Russia’s Electric Car Strategy to Cost $8 Billion Through 2030
Russia, one of the world’s biggest oil and gas producers, has a plan to bring more electric vehicles to its roads over the next three years and to build a market for battery-powered cars.
According to the strategy, approved by the government on Monday, the production of EVs should reach 10% of all cars produced by end of 2030. The cost will be about 591 billion rubles ($8 billion), according to government’s press office.
In the first stage of the strategy, from 2021 through 2024, the nation aims to have at least 25,000 EVs and more than 9,000 charging stations on its roads. To encourage EV adoption, the government will offer buyers incentives, including loans and easy leasing terms for the battery powered cars.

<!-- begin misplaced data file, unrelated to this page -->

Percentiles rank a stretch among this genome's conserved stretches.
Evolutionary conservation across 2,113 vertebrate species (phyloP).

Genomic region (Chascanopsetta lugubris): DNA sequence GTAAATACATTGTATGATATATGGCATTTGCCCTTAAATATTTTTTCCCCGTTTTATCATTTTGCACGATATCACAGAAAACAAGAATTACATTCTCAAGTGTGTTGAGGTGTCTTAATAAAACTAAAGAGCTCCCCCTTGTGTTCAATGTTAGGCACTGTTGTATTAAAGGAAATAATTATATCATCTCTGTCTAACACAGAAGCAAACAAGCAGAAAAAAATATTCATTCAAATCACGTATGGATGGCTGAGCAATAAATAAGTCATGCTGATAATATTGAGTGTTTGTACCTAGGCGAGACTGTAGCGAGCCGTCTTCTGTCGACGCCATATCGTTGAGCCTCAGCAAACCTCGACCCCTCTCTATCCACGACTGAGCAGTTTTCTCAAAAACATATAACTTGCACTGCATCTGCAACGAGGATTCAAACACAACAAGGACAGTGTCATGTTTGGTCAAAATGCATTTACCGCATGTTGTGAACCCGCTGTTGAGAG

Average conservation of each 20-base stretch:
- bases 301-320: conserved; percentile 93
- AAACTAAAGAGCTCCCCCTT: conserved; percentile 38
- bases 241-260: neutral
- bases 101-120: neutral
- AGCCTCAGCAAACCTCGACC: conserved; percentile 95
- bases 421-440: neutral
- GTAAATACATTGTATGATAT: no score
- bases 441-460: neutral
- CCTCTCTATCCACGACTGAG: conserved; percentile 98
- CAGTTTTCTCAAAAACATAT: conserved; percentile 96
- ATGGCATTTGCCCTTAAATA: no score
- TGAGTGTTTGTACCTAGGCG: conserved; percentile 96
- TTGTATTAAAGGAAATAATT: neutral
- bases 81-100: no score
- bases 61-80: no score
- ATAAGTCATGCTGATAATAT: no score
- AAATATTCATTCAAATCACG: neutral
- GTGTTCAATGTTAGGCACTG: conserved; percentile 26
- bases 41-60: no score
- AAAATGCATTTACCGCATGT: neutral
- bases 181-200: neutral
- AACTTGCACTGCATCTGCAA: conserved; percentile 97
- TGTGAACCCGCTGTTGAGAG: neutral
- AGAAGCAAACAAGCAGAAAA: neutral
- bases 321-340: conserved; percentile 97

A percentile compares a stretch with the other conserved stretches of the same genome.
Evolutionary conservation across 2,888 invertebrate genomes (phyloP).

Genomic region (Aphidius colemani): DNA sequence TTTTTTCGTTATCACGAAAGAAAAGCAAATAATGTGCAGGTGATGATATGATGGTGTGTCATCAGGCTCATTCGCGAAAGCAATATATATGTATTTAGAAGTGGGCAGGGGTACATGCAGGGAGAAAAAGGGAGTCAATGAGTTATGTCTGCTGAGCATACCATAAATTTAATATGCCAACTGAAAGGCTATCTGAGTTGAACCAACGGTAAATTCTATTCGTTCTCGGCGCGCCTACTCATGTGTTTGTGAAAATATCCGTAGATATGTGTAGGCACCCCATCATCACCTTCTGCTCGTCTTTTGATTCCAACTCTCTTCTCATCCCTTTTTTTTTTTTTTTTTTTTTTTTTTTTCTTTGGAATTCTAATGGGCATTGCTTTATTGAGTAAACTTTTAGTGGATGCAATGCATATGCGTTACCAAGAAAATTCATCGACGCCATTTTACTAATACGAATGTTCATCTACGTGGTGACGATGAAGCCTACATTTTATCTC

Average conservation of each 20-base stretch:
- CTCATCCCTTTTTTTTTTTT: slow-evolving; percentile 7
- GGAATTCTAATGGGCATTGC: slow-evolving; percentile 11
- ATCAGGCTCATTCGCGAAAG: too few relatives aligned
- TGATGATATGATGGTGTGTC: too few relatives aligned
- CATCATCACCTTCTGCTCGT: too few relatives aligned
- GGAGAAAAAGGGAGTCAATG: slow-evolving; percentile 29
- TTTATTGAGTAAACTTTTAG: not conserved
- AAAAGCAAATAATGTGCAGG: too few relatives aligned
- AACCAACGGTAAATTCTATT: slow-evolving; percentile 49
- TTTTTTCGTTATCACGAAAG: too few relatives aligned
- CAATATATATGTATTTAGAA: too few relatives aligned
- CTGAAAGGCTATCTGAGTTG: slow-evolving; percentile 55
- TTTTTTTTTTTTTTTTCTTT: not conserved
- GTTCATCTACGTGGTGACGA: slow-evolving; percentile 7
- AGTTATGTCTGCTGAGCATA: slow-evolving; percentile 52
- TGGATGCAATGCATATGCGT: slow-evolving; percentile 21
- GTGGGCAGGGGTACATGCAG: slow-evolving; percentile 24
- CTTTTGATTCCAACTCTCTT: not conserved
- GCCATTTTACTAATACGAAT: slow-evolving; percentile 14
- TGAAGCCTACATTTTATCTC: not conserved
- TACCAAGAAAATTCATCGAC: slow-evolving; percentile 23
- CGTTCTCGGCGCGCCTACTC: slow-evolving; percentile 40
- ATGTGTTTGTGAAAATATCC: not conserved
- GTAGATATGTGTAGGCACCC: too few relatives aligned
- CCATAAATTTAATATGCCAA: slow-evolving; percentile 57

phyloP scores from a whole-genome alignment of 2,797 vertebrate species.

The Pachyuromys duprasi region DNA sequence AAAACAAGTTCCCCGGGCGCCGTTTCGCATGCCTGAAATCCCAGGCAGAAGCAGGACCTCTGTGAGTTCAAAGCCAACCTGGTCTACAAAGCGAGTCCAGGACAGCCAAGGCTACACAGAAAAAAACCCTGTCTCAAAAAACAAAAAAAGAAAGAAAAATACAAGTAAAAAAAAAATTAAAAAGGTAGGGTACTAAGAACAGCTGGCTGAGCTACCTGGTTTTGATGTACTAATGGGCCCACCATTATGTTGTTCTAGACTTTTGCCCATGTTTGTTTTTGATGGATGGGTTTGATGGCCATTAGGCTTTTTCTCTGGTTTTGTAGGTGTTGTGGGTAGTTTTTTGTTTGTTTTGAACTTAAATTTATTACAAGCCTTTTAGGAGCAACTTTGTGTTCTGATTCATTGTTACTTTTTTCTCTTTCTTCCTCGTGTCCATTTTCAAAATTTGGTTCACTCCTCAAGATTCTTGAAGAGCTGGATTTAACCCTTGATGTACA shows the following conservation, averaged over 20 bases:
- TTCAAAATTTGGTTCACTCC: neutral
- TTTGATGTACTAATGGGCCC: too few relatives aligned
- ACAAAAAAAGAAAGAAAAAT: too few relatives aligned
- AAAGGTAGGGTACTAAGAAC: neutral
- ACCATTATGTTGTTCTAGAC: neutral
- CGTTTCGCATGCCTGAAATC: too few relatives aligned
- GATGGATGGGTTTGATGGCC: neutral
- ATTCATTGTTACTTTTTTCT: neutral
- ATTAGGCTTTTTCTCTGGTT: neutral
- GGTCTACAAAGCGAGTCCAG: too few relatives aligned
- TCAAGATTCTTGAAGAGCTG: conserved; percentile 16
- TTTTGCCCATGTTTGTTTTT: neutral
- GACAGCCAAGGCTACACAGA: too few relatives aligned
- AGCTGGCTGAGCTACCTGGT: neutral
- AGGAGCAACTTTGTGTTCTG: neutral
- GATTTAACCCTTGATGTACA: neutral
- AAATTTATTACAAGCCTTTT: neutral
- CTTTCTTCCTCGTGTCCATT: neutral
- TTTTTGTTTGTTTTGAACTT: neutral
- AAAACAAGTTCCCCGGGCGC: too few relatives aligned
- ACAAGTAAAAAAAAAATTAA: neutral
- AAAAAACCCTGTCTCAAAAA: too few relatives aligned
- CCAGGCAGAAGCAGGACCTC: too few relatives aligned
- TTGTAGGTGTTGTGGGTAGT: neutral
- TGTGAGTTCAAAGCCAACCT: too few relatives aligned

Additionally, starting in 2022 EVs will travel for free on Russia’s toll roads. Electric vehicles account for less than 0.2% of the nation’s total passenger-car fleet, according to Moscow-based Vygon Consulting.
“A number of countries have already announced their desire to abandon transport with internal combustion engines,” Prime Minister Mikhail Mishustin said on Monday. “It’s obvious that electric cars and cars that run on more environmentally friendly power units are the future. And we also need to actively develop this sector.”
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